Going Electric – Solar

For years now, I’ve wanted to get solar panels for my house in Austin, both because it feels morally responsible and because I’m a geek and powering my house with carbon-free fusion seems neat.

Economically, I assume I’ll eventually break even with solar power, but probably not for a long time– my house isn’t large by Texas standards, and I use energy pretty efficiently. In August 2022, my monthly usage peaked at 1347 kilowatt hours:

I held off on installing solar for a long time because I was afraid that it was going to end up like LED lighting– I buy in, and then the tech improves rapidly, with costs dropping like a rock and efficiency improving every year. But I’ve gotten tired of waiting, and tired of being grumpy about every sunny day in the blistering Austin summer.

In selecting a solar provider, I ended up doing less due-diligence than I’d planned, but got a few recommendations from folks on Twitter and in my neighborhood, ultimately settling on a local company, Native Solar. I suspect they are far from the cheapest provider (e.g. Tesla Solar quoted panels for thousands less), but in reading the reviews of solar companies, many have horrible reviews for both installation and ongoing support, and I don’t need more hassle in my life.

I selected an 8Kw array, consisting of twenty panels and inverters:

The array is expected to generate 141% of my current power use, although I expect my power use will be higher in the future, thanks to my electric car and possible eventual switch to an induction stovetop and, possibly in a few years, a heat pump.

In Austin, solar power is sold to the grid at 9.5 cents per kWH, which is somewhat more than I pay for it, even at the “Tier 3” pricing you can see in my statement above.

The array was expensive, with total payments of $24900:

… but that doesn’t include a Federal tax credit of $7470 and a rebate of $2500 from my local power company (Austin Energy), for a net system cost of ~$15000.

Notably, I decided not to install a battery system. A 12kwh battery would have added delays and around $10K (after rebates) to the cost of the system, and with a service lifetime of just 10 years (the panels are expected to perform well for 25), that works out to be $1000 a year, every year, to handle any power outages. In my decade in Austin, significant power outages have been rare– in 2021’s big ice storm, I lost power for around twelve hours. In 2023’s enormous ice storm, I lost power for a very annoying fifty six hours and started to wonder if I’d made a mistake. (I’m hoping that one day, bidirectional power from cars will become more practical — my Nissan Leaf’s “puny” battery is 40kwh, but most of today’s electric cars don’t support acting as the house’s battery).

While I signed the contract for the solar install, I knew it was going to be a long process. My first payment was on September 1st of 2022, and the design wasn’t drawn until November. I quickly got it approved by the neighborhood home owners’ association, and Native Solar went through the process of getting the necessary approvals and permits from the power company and city.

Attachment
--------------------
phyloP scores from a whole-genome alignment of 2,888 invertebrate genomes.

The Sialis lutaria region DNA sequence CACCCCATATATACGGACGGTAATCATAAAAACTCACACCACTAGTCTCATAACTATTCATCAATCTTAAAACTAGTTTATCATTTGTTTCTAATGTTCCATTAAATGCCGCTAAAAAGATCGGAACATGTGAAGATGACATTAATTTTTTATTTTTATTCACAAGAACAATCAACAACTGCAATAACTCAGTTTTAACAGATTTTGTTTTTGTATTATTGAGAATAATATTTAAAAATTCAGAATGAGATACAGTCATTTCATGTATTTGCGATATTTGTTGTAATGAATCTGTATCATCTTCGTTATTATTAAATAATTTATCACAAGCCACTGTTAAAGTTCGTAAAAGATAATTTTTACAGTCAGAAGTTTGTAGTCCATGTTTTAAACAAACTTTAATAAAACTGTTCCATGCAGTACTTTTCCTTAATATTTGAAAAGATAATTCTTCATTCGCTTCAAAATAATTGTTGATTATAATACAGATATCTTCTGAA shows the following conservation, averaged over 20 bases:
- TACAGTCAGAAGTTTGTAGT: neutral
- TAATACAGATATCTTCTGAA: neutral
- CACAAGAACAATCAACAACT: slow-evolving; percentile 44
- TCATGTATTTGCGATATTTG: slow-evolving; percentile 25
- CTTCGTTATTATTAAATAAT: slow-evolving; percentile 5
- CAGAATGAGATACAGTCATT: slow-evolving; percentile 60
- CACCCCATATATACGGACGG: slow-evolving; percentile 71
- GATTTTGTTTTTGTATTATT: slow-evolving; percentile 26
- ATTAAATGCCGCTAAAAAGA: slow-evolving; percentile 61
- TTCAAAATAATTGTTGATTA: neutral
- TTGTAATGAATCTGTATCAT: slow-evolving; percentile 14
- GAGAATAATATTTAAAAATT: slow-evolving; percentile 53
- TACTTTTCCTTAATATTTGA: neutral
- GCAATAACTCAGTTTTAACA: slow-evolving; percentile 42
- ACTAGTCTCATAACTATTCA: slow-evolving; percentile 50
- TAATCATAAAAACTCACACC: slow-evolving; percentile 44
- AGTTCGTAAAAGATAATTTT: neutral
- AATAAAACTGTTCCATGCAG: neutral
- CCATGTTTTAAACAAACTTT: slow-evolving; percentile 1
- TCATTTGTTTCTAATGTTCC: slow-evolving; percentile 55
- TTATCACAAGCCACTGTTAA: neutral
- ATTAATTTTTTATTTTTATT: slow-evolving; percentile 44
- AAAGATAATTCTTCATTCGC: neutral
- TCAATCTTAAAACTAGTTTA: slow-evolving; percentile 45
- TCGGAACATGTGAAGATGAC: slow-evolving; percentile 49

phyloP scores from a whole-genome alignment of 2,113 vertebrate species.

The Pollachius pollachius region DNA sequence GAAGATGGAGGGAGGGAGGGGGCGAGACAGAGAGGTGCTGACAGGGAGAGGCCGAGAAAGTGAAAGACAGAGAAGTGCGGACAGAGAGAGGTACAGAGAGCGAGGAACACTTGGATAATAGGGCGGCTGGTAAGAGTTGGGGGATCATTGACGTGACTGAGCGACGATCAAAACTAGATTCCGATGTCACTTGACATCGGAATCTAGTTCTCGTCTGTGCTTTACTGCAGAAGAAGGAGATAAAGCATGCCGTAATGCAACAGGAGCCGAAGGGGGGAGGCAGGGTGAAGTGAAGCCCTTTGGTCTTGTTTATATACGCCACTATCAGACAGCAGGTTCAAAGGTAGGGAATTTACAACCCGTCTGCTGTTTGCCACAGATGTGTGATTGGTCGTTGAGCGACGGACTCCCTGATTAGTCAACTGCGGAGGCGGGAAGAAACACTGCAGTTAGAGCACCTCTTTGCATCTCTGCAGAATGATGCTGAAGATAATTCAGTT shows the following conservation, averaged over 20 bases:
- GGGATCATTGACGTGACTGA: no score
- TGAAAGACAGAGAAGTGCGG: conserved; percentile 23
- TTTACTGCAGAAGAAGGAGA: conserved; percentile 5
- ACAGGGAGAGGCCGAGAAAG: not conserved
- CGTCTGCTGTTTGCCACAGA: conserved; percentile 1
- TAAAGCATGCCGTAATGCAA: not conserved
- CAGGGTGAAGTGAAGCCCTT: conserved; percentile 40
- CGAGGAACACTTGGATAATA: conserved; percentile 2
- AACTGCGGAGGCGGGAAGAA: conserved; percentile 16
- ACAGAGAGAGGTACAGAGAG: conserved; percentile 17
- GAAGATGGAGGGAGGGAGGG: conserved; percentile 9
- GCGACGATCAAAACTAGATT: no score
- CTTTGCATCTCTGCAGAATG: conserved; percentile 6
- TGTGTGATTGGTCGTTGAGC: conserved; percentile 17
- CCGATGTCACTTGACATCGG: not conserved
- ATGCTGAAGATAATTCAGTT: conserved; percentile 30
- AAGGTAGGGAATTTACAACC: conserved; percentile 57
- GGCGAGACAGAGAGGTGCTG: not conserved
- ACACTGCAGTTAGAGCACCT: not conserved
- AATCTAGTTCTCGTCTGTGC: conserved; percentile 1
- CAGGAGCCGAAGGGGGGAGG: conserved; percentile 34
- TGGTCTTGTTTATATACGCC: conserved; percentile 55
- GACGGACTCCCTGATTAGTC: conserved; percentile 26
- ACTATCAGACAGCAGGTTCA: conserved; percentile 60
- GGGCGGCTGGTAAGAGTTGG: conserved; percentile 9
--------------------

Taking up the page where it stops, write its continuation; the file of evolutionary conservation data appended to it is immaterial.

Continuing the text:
At long last, on Wednesday (March 15th, 2023), the installers arrived to install the electrical boxes and the rails on my SW-facing roof:

After a rare rain interlude on Thursday, the installers returned on Friday to install the panels themselves. On the roof, the panels don’t look so big, but standing on the ground you can see how enormous they are:

After a few more hours work, the panels were all installed and hooked up:

Alas, the electrical panels are on the northeast side of the house, so there’s now a conduit that runs over the center of my roof:

Three new boxes were added left of the main panel and meter:

Alas, the big switch in the middle remains in the OFF position, as I’m not allowed to turn on the system until the City performs their final inspection of the installed system.

Hopefully they’ll get to it soon– I’m excited to see how much power I’m capturing!


Published by ericlaw

Impatient optimist. Dad. Author/speaker. Created Fiddler & SlickRun. PM @ Microsoft 2001-2012, and 2018-2022, working on Office, IE, and Edge. Now a SWE on Microsoft Defender Web Protection. My words are my own, I do not speak for any other entity.

4 thoughts on “Going Electric – Solar

  1. We got a 9.6kw system in 2015. The economics were a bit different, with significant yearly incentive payments for buying components manufactured in-state, so despite the higher initial cost we’re past break even now. Of course, now it’s time to replace the roof, and so there’s some extra expense to remove and remount everything, putting us back in the hole for years to come. Of course it’s not entirely about pure economics.

    We also got a battery a few years ago and that was probably not a good investment. The battery itself was defective and it took LG well over a year to replace it.

  2. That conduit routing seems – very wrong.

    I am contemplating DIY for my planned rural retirement house outside of Athens, Texas with resources like https://www.youtube.com/@WillProwse/videos but probably with an adjustable ground mount array since I have 14 acres of room.

    For roof solar, I prefer the Tesla Solar roof and would consider solar panels only if I had a standing seam metal roof to clamp the panels to, especially in context of chrisbro’s comment about roof replacement.

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